Now, they also look at how many are reviewed for CIHR for U of T. So that, like I mentioned earlier is administered through the institution that you’re affiliated with, generally for health research. So some institutions include Baycrest, Center for Geriatric Care, Holland Bloorview, the Hospital for Sick Children, the Ontario Institute for Cancer Research, Sinai Health System, St. Michael’s Hospital or Unity Health, and Sunnybrook Research Institute. So U of T specifically received 156 Awards in 2020-2021. And those were the applications reviewed and received, but only 18 awards from U of T specifically, were awarded. And so what that means is that U of T is separate from those hospitals that I mentioned earlier, such that the hospitals may nominate or send specific applications to Ottawa or the federal level, but if you’re not affiliated with the hospital, you have to go through U of T which has its own university wide competition. And so of the 156 that were reviewed and received, only 11.54% were awarded. So you can see already that CIHR is actually more competitive to win a CGS-D or PGS-D than NSERC. And so that is something to think about when applying. If you can make your work NSERC focused, then you should try to because there’s a higher probability that you will win an award, if you apply to answer versus if you apply to CIHR, because the success rate is just less than 12% last year for U of T (Please see addendum in Table 2).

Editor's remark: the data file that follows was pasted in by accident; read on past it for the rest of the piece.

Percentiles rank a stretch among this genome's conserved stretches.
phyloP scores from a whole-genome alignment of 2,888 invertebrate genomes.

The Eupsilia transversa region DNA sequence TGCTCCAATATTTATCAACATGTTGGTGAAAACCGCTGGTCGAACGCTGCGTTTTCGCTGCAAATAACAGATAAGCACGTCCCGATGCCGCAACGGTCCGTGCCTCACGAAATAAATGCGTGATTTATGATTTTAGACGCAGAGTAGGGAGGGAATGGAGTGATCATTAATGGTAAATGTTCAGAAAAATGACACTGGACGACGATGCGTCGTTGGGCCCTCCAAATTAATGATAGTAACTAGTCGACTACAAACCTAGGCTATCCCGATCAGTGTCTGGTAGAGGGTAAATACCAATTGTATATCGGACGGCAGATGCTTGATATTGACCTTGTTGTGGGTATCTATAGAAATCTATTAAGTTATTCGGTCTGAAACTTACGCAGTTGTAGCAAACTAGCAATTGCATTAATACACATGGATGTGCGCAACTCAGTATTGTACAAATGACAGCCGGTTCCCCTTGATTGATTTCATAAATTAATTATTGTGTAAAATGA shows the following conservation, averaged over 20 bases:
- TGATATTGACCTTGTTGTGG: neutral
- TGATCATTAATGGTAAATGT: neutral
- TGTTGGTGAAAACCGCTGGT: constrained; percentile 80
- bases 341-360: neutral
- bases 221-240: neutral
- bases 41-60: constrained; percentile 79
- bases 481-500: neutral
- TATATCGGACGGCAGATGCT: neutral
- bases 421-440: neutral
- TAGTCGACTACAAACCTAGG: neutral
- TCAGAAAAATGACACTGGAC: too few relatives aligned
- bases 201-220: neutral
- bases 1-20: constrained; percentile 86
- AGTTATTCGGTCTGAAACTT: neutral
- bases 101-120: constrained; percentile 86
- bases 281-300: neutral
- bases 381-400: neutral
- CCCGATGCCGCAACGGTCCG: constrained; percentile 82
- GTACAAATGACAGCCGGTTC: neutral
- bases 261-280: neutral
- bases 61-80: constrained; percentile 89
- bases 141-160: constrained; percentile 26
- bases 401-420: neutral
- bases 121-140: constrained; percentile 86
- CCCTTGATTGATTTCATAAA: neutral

|CIHR Doctoral||2019 – 2020||2020 – 2021||2021 – 2022|
|Total applications Canada-wide||N/A||N/A||N/A|
|Total awards Canada-wide||212||180||172|
|U of T – applications received||144||156||180|
|U of T – applications reviewed at SGS||N/A||96||174|
|U of T – applications forwarded (= quota)||140||71||91|
|U of T – awards received||33||18||29|
|U of T – success rate of applications forwarded||23.57%||25.35%||31.87%|
|U of T – % of total awards nation-wide||15.57%||10.00%||16.86%|
And so the review process number one is rigorous. It goes through a departmental or institutional competition, sometimes university wide depending on your institution, and then you compete with everyone across Canada. Now, across Canada, you get a score for each of the sections that are the criteria for the award. So like I mentioned earlier, is based on research potential, and research ability, but also relevant experiences in academia and beyond.